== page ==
Global biodiversity is declining across ecosystems, and freshwater organisms and habitats are among the most threatened. While finding appropriate countermeasures, a key challenge is first to gain a comprehensive picture of the current status of freshwater biodiversity. Compared to the terrestrial and marine realms, freshwater biodiversity remains understudied in terms of its ecological significance and distinctiveness, resulting in a lack of effective conservation at regional to global scales.
The Leibniz-Junior Research Group aims to fill this gap by applying cutting-edge global geospatial analyses focusing on: (i) a new habitat type delineation using a newly developed, global hydrography at very high spatial resolution (90m); (ii) state-of-the-art Bayesian models to map freshwater biodiversity based on an extensive global dataset compiled over the past years on the occurrence of aquatic insects, the most diverse freshwater animal group; and (iii) applying novel systematic conservation network analyses to highlight potential gaps in the protection of underrepresented habitat types and taxa across national boundaries. The combined application of these core elements at the global scale, yet at high spatial resolution, will allow ground-breaking, standardised and comparative analyses in spatial freshwater biodiversity science. Importantly, uncertainties inherent in the data and analyses will be quantified to ensure transparency and robustness of the results.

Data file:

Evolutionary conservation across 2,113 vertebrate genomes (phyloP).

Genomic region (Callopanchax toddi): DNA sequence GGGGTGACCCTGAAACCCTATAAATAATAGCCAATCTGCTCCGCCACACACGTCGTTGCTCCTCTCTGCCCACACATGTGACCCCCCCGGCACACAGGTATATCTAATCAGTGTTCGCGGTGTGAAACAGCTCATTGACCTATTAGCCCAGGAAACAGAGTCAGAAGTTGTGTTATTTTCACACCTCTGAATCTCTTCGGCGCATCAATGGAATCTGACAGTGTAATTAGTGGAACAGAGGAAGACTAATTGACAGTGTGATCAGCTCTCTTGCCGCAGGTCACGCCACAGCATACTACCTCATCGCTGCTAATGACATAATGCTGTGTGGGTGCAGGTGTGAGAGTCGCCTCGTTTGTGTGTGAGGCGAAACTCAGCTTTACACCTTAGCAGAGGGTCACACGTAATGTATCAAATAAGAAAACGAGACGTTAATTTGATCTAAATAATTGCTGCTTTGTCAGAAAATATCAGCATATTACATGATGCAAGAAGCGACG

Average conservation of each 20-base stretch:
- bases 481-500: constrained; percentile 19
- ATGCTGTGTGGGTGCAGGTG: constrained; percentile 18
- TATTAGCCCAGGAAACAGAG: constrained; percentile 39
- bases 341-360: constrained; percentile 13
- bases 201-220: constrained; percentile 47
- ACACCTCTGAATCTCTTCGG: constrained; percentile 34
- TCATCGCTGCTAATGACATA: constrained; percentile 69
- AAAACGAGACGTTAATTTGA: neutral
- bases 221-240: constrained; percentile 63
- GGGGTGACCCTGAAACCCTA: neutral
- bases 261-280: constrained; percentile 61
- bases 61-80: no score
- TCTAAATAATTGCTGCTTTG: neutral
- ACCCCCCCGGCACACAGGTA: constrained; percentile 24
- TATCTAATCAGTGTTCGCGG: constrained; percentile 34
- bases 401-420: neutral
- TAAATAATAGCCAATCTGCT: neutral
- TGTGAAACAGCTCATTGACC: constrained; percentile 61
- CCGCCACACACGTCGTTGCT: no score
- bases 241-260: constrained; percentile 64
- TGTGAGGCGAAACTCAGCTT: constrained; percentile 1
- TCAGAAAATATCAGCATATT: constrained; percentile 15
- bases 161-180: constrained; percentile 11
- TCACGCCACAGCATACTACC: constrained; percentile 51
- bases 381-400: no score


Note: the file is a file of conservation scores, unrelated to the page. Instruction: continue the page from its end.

Key aspects in terms of feasibility and an open science strategy are: (i) all required data are already available, (ii) all analyses will be performed by using open-source geospatial tools, and (iii) all data layers and codes will be stored in public repositories to enable follow-up analyses by others. The project will promote national and international synergies, and inform global initiatives such as IPBES, Future Earth, and Freshwater-BON, to improve our understanding of the current status of freshwater biodiversity.
The Leibniz-Junior Research Group is co-funded by the Leibniz-Institute of Freshwater Ecology and Inland Fisheries in Berlin, Germany.